January 21. National Hug Day. Oh, what’s that? Did an American invent it? Why, yes. Who else. The idea is to ‘encourage everyone to hug family and friends more often’. As opposed to me. I rarely do it. I’m not really a ‘hugger’. Mother usually gives me one when she and father get back from holiday and I’ll hug my baby relatives. But I’ve never really seen the point of a hug. I suppose the occasions many find themselves in to give or receive one I’ve never found myself in. Like girlfriends. I’ve never had one of those. Who I assume one hugs regularly. Or even a friend. I’ve never had one of those, either. Who I also assume one hugs occasionally. But even then, if I were offered a hug by anyone who I’m not related to, I’ll usually turn it down. If I’m in a grumpy mood. Which, to be fair, is my usual mood. No, hugging is just not ‘me’. But should it be?
I don’t associate the western world as being particularly affectionate. We don’t really ‘hug’, do we? Some women do. Men, not so much. But it’s certainly becoming more common. Southern Englanders do it a lot, along with that cheek-kissing thingamajig. We don’t do any of that here in the north. And I’m very glad about that. It’s very ‘European’. Eurgh. We don’t like Europe up here. You know, American couples spend only one third of the time touching that French couples do. But that’s probably because Americans have jobs…
There’s even a hugely popular social movement named ‘The Free Hugs Campaign’. All over the world, random groups of strangers offer hugs to others. Well, at least it isn’t forced. Because if a stranger came up to me and gave me a hug, I’d probably pepper-spray them.
Of course, studies show that hugging is hugely beneficial. A hug is said to improve psychological and physical developments and the immune system. It’s also said to decrease the risk of heart disease and the levels of the stress hormone cortisol in women.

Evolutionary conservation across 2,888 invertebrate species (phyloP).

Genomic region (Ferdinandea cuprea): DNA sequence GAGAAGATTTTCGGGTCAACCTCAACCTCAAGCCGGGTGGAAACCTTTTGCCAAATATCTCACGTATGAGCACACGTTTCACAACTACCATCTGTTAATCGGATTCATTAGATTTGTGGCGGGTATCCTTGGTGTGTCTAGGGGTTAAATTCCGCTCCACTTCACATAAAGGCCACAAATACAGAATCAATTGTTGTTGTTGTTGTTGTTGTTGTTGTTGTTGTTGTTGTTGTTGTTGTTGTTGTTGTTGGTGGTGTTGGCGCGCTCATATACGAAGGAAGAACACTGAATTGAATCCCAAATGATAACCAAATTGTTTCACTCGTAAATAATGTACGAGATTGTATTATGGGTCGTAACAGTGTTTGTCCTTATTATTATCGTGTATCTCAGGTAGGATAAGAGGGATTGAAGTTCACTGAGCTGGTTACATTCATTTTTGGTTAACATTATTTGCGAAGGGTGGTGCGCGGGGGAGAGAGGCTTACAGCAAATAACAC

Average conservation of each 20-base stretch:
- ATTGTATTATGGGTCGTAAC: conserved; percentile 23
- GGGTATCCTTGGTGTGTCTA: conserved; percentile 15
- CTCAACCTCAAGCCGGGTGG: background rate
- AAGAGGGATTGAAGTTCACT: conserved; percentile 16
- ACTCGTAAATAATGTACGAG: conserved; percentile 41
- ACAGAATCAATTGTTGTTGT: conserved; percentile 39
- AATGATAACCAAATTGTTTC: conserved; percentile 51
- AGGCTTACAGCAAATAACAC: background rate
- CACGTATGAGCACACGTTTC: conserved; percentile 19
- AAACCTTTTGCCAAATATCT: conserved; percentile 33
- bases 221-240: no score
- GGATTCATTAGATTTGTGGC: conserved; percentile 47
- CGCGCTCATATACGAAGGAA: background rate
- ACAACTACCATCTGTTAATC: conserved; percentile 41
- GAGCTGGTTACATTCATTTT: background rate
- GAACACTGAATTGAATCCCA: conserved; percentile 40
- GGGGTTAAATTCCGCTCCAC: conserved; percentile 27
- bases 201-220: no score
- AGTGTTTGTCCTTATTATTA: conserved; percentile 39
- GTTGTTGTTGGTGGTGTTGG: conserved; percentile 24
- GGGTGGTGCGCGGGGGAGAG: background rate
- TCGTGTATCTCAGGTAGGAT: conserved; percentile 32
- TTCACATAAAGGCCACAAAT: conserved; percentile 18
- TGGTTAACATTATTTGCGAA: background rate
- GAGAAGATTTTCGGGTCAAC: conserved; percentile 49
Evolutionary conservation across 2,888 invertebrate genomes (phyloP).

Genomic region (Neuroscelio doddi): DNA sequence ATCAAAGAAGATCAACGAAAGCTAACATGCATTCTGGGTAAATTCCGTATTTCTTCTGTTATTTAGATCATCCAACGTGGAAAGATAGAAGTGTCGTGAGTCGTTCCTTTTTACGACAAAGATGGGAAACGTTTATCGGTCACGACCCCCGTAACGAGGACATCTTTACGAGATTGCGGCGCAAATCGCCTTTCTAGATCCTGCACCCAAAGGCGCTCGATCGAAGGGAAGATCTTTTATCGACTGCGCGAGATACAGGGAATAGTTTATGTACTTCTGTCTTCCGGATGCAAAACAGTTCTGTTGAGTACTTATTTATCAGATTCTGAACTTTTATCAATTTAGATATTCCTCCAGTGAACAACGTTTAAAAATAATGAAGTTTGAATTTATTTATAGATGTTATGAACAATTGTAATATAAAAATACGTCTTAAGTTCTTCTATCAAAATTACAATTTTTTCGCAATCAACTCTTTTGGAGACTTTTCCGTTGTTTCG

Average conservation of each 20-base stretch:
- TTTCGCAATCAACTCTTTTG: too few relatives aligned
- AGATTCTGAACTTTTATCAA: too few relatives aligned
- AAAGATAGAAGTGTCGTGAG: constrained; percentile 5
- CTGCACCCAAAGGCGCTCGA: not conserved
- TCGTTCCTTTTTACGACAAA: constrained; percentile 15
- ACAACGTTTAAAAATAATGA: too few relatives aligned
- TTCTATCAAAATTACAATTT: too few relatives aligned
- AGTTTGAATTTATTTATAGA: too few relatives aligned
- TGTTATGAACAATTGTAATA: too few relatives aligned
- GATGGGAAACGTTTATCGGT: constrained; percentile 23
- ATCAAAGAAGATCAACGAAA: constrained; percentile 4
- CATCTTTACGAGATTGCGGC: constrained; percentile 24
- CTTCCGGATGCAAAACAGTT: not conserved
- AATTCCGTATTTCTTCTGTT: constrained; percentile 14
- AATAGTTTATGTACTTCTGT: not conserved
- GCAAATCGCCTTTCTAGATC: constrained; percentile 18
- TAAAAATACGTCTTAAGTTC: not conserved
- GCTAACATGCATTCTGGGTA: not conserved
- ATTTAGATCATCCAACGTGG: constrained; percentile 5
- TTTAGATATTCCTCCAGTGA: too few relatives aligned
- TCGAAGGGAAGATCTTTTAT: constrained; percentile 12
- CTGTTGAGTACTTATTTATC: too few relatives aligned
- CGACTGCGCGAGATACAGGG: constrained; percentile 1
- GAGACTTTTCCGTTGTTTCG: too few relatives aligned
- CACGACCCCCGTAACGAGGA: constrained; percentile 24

Hmm, I’m still not convinced…
But the benefits keep coming. Couples that hug for at least 20 seconds a day have higher levels of oxytocin. And a hug or 10 minutes of holding hands (don’t get me started on that) between romantic partners reduces stress and its effects. On the other end of the scale, loners like me who attempt to avoid all physical contact with humankind have higher blood pressure and heart rate. But I’d take that over a hug any day of the week…
I’m not ‘adverse’ to hugging, readers. It’s just never been a big part of my life. I don’t think it’s a massive part of our culture in northern England. Not to say it never happens, of course it does. We’re sort of the opposite of the southerners, who are much a more touchy-feely, ‘in touch with emotions’ sort of people. Hippies. It does happen among very close friends and partners, but I’ve never had either. Maybe if that changes hugging will creep into my life. And maybe I’ll be converted to the world of hugging and become used to it. But right now? No. It’s just not something I do very often, maybe a couple a year. And when I do it, it’s family only. After all, who could turn down the offer of a hug from a baby?
My thoughts on hugging? It’s not my scene. I try to avoid it, but I’m not against it. If it’s what you want to do, then I’m very happy for you.
But what are your thoughts on hugging, readers?
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